• Bizzell Memorial LibraryBorrow it
    401 W. Brooks St., Norman, OK, 73019, US
    35.207487 -97.447906
  • Boorstin CollectionBorrow it
    401 W. Brooks St., Norman, OK, 73019, US
    35.207487 -97.447906
  • Chinese Literature Translation ArchiveBorrow it
    401 W. Brooks St., RM 414, Norman, OK, 73019, US
    35.207487 -97.447906
  • Engineering LibraryBorrow it
    Felgar Hall 865 Asp Avenue, Rm. 222, Norman, OK, 73019, US
    35.205706 -97.445050
  • Fine Arts LibraryBorrow it
    Catlett Music Center 500 West Boyd Street, Rm. 20, Norman, OK, 73019, US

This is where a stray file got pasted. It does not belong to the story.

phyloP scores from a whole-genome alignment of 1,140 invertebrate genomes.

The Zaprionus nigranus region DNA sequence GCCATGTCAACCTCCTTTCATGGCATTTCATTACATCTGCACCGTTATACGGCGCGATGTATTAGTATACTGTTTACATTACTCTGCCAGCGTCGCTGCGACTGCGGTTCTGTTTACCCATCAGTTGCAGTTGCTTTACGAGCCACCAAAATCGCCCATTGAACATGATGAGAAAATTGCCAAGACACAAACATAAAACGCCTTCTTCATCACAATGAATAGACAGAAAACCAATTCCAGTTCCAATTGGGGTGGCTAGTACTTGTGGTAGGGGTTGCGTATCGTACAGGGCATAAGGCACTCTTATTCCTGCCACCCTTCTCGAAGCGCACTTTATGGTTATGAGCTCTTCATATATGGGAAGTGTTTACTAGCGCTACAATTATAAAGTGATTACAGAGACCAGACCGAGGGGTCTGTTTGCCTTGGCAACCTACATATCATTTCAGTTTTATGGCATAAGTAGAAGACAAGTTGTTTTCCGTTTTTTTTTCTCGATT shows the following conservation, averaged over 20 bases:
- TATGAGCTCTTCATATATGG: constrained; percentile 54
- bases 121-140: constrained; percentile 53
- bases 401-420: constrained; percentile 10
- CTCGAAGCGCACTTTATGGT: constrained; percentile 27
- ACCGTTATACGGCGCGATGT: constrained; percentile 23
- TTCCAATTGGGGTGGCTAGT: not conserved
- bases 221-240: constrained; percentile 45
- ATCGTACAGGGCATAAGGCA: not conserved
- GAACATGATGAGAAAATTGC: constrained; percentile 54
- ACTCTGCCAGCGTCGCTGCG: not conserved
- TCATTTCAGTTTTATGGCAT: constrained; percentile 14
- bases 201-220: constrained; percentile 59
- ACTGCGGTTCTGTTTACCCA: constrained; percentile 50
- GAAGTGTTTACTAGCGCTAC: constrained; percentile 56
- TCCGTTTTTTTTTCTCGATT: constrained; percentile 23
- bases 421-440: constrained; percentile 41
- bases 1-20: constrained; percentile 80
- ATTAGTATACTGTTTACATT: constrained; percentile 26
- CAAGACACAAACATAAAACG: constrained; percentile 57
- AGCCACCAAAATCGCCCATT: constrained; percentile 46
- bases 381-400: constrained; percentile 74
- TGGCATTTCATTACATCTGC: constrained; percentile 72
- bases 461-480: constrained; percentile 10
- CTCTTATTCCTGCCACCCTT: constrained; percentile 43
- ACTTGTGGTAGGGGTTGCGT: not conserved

35.210371 -97.448244
  • Harry W. Bass Business History CollectionBorrow it
    401 W. Brooks St., Rm. 521NW, Norman, OK, 73019, US
    35.207487 -97.447906
  • History of Science CollectionsBorrow it
    401 W. Brooks St., Rm. 521NW, Norman, OK, 73019, US
    35.207487 -97.447906
  • John and Mary Nichols Rare Books and Special CollectionsBorrow it
    401 W. Brooks St., Rm. 509NW, Norman, OK, 73019, US
    35.207487 -97.447906
  • Library Service CenterBorrow it
    2601 Technology Place, Norman, OK, 73019, US
    35.185561 -97.398361
  • Price College Digital LibraryBorrow it
    Adams Hall 102 307 West Brooks St., Norman, OK, 73019, US
    35.210371 -97.448244
  • Western History CollectionsBorrow it
    Monnet Hall 630 Parrington Oval, Rm. 300, Norman, OK, 73019, US
    35.209584 -97.445414
Processing Feedback ...